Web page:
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Listings

: Special Civic Week Programme THE BESSES o' TH' BARN BAND

conducted by HARRY BARLOW , relayed from Albert Square

Contributors

Unknown: Harry Barlow
Unknown: Albert Square

: TRANSMISSION TO SCHOOLS.

Travel Pictures of the British Empire-Rev. H. ALLEN JOB, F.R.G.S., ' Queensland-Pineapples and Prickly Pears'

Contributors

Unknown: Rev. H. Allen

: PRESIDENTIAL ADDRESS

by the Right
Reverend Dr. A. A. DAVID , Lord Bishop of Liverpool, at the Church Congress, Southport. Relayed from Christ Church, Southport.

Contributors

Unknown: Dr. A. A. David

: Programme

S.B. from London

: The Rt. Hon. MILES E. MITCHELL

Lord Mayor of Manchester, ' The Meaning of Manchester's Civic Week'
THE Lord Mayor has been the prime mover of the city's Civic Week, and his appearance before the microphone to explain the origin and nature of the celebrations is as gratifying as it is appropriate.

: EVENING CONCERT

A Concert given by PAST and PRESENT STUDENTS of the ROYAL MANCHESTER COLLEGE OF MUSIC. Relayed from the Milton Hall ANNIE GREGORY (Soprano) MICHAEL COLLINS ('Cello) ETHEL EVA (Soprano)
HILDA GRUNDY (Contralto) WILFRED FIRTH (Tenor)
JOHN GREENWOOD (Baritone) LEONARD HIRSCH (Violin)
THOMAS H. MOSLEY (Tenor) MARGARET COLLIER (Soprano)
LILIAN GRINDROD (Pianoforte)
THIS is shorter than most Concertos, the usual three Movements being condensed into one, which, however, preserves the three sections characteristic of the form.
The first theme, played by the solo instrument, is much used throughout the work.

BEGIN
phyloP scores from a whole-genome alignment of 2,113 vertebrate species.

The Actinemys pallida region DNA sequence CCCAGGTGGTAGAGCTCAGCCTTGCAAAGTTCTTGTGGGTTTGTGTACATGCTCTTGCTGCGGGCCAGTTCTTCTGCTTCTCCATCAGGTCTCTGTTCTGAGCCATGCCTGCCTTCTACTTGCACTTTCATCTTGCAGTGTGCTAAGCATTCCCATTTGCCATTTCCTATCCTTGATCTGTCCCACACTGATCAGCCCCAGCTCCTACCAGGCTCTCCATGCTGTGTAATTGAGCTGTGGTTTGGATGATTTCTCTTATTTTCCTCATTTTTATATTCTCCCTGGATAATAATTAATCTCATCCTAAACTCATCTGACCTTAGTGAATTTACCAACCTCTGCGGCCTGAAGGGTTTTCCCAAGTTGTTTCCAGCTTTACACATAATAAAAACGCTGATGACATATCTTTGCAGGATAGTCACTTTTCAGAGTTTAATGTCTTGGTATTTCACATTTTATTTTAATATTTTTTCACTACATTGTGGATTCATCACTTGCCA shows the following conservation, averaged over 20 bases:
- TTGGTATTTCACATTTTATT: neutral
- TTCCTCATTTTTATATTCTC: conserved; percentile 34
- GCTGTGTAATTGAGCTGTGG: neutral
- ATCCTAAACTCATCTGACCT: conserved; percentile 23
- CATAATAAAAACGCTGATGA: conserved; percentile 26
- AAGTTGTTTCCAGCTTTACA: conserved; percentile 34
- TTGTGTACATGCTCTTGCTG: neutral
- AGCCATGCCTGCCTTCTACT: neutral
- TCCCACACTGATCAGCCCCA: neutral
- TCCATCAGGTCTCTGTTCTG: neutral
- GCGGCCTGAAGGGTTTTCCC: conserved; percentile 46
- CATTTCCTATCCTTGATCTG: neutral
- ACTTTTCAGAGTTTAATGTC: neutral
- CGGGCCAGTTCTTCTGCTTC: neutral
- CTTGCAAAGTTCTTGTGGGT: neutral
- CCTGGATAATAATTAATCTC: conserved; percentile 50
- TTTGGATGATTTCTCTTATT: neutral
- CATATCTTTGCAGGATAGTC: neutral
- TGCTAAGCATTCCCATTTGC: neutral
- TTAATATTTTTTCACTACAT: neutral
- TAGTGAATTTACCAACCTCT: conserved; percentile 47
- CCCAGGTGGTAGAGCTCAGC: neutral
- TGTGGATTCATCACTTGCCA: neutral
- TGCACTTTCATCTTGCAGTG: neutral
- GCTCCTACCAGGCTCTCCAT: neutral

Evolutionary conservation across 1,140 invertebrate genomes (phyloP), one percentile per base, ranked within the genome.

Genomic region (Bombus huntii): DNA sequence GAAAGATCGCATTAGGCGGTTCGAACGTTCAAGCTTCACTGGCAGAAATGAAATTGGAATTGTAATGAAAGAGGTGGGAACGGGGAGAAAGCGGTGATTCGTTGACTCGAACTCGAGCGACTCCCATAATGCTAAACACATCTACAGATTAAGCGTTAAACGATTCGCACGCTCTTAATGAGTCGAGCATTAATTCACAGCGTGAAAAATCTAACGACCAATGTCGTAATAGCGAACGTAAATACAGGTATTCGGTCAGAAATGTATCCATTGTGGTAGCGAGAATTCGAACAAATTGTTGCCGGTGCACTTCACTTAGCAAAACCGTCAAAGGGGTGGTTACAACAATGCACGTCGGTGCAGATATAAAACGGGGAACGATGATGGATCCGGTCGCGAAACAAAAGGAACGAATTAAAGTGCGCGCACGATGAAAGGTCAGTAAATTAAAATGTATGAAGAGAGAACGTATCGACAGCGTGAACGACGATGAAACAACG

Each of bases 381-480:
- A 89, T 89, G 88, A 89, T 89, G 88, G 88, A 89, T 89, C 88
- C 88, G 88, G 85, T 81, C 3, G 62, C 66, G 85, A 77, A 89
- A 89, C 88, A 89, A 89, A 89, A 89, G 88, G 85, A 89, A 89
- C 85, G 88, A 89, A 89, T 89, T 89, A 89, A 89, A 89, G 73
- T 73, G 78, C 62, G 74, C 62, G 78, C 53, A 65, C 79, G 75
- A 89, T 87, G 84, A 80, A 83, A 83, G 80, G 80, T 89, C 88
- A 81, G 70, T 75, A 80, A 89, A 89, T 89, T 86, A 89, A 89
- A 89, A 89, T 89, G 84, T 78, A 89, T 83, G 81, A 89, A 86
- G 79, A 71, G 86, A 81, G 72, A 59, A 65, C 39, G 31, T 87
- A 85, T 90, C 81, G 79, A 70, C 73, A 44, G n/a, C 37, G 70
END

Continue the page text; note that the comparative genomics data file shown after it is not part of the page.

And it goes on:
In the middle section we have a charming miniature in the style of a Minuet, in wluch the 'Cello is accompanied by Muted trings.
TCHAIKOVSKY'S Violin Concerto bears the J- Opus Number 35 (i.e., it is approximately the thirty-fifth work of about eighty in all ; it thus immediately precedes the first of his most famous Symphonies, the Fourth.
The Concerto was written in 1878. It consists of three Movements, but the end of the Second leads straight into the Third.
The First Movement begins with a short Introduction (moderately quick) in which the Solo Violin is silont, but the First Main Tune is hinted at in the Strings.
When the Soloist enters he is left alone for a moment or two ; when he starts the First Main Tune (at a very moderate pace) he is very quietly accompanied by the other Strings (chiefly plucked). The Soloist repeats the First Main Tune an octave higher, with great elaboration. He continues with more and more brilliance, the Whole Orchestra gradually entering and building up something of a climax.
Again the Solo Violin is left alone for a moment, and then introduces the smooth Second Main
Tune.
This lasts some time, and, with the First Main
Tune, forms the basis of a lengthy, elaborate Movement, full of energy and glitter, especially for the Soloist, who at one point has a prolonged, showy Cadenza, or free unaccompanied display passage.
LISZT made innovations in the methods of musical structure, some of which are to be noted in this work. Its Movements are played without break, and the chief themes appear in more than one of the Movements.

Contributors

Unknown: Milton Hall
Soprano: Annie Gregory
Cello: Michael Collins
Contralto: Hilda Grundy
Baritone: John Greenwood
Violin: Leonard Hirsch
Tenor: Thomas H. Mosley
Soprano: Margaret Collier
Pianoforte: Lilian Grindrod

: Programme

S.B. from London

: HUMOUR AND JAZZ.

DENNIS O'NEIL (Irish Entertainer)
Further Experiences of Patsey O'Sullivan CLAPHAM and DWYER
In some Jazz Music on the Piano
CLAPilAM ANt) DWYER
In some more Jazz Music

Contributors

Unknown: Dennis O'Neil








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